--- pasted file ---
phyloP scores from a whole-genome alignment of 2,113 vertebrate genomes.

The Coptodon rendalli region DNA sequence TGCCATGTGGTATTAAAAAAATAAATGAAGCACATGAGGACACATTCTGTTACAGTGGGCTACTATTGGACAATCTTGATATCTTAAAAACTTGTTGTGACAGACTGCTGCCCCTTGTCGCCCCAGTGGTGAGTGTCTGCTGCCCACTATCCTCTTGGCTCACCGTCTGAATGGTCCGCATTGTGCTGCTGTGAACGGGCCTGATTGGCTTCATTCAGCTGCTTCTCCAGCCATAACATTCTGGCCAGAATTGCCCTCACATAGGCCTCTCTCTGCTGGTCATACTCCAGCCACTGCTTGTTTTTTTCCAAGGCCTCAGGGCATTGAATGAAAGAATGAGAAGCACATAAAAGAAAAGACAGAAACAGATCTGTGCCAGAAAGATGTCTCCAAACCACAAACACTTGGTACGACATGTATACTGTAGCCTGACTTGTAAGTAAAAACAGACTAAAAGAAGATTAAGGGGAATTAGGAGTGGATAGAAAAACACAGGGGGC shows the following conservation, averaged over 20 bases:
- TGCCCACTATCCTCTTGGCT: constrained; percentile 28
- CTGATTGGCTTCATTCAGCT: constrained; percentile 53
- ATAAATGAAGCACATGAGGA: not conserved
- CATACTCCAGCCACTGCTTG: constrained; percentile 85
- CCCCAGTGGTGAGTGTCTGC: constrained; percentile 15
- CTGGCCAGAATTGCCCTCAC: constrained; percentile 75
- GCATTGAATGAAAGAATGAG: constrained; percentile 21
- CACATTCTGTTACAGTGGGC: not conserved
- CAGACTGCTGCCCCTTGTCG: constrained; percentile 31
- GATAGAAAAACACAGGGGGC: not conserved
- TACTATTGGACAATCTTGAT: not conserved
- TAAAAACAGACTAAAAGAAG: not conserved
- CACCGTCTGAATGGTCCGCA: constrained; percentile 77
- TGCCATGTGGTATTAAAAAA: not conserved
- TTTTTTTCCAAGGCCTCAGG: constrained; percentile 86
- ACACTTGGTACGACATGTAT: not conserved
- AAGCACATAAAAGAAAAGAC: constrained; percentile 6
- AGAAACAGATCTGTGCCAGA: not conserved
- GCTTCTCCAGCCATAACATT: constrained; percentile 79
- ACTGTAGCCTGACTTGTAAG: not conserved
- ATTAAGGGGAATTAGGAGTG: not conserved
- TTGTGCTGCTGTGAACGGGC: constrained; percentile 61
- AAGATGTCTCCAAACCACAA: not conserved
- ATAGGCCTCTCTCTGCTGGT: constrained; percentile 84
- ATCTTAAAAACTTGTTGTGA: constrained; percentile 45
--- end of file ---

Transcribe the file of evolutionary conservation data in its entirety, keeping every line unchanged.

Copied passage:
phyloP scores from a whole-genome alignment of 2,113 vertebrate genomes.

The Coptodon rendalli region DNA sequence TGCCATGTGGTATTAAAAAAATAAATGAAGCACATGAGGACACATTCTGTTACAGTGGGCTACTATTGGACAATCTTGATATCTTAAAAACTTGTTGTGACAGACTGCTGCCCCTTGTCGCCCCAGTGGTGAGTGTCTGCTGCCCACTATCCTCTTGGCTCACCGTCTGAATGGTCCGCATTGTGCTGCTGTGAACGGGCCTGATTGGCTTCATTCAGCTGCTTCTCCAGCCATAACATTCTGGCCAGAATTGCCCTCACATAGGCCTCTCTCTGCTGGTCATACTCCAGCCACTGCTTGTTTTTTTCCAAGGCCTCAGGGCATTGAATGAAAGAATGAGAAGCACATAAAAGAAAAGACAGAAACAGATCTGTGCCAGAAAGATGTCTCCAAACCACAAACACTTGGTACGACATGTATACTGTAGCCTGACTTGTAAGTAAAAACAGACTAAAAGAAGATTAAGGGGAATTAGGAGTGGATAGAAAAACACAGGGGGC shows the following conservation, averaged over 20 bases:
- TGCCCACTATCCTCTTGGCT: constrained; percentile 28
- CTGATTGGCTTCATTCAGCT: constrained; percentile 53
- ATAAATGAAGCACATGAGGA: not conserved
- CATACTCCAGCCACTGCTTG: constrained; percentile 85
- CCCCAGTGGTGAGTGTCTGC: constrained; percentile 15
- CTGGCCAGAATTGCCCTCAC: constrained; percentile 75
- GCATTGAATGAAAGAATGAG: constrained; percentile 21
- CACATTCTGTTACAGTGGGC: not conserved
- CAGACTGCTGCCCCTTGTCG: constrained; percentile 31
- GATAGAAAAACACAGGGGGC: not conserved
- TACTATTGGACAATCTTGAT: not conserved
- TAAAAACAGACTAAAAGAAG: not conserved
- CACCGTCTGAATGGTCCGCA: constrained; percentile 77
- TGCCATGTGGTATTAAAAAA: not conserved
- TTTTTTTCCAAGGCCTCAGG: constrained; percentile 86
- ACACTTGGTACGACATGTAT: not conserved
- AAGCACATAAAAGAAAAGAC: constrained; percentile 6
- AGAAACAGATCTGTGCCAGA: not conserved
- GCTTCTCCAGCCATAACATT: constrained; percentile 79
- ACTGTAGCCTGACTTGTAAG: not conserved
- ATTAAGGGGAATTAGGAGTG: not conserved
- TTGTGCTGCTGTGAACGGGC: constrained; percentile 61
- AAGATGTCTCCAAACCACAA: not conserved
- ATAGGCCTCTCTCTGCTGGT: constrained; percentile 84
- ATCTTAAAAACTTGTTGTGA: constrained; percentile 45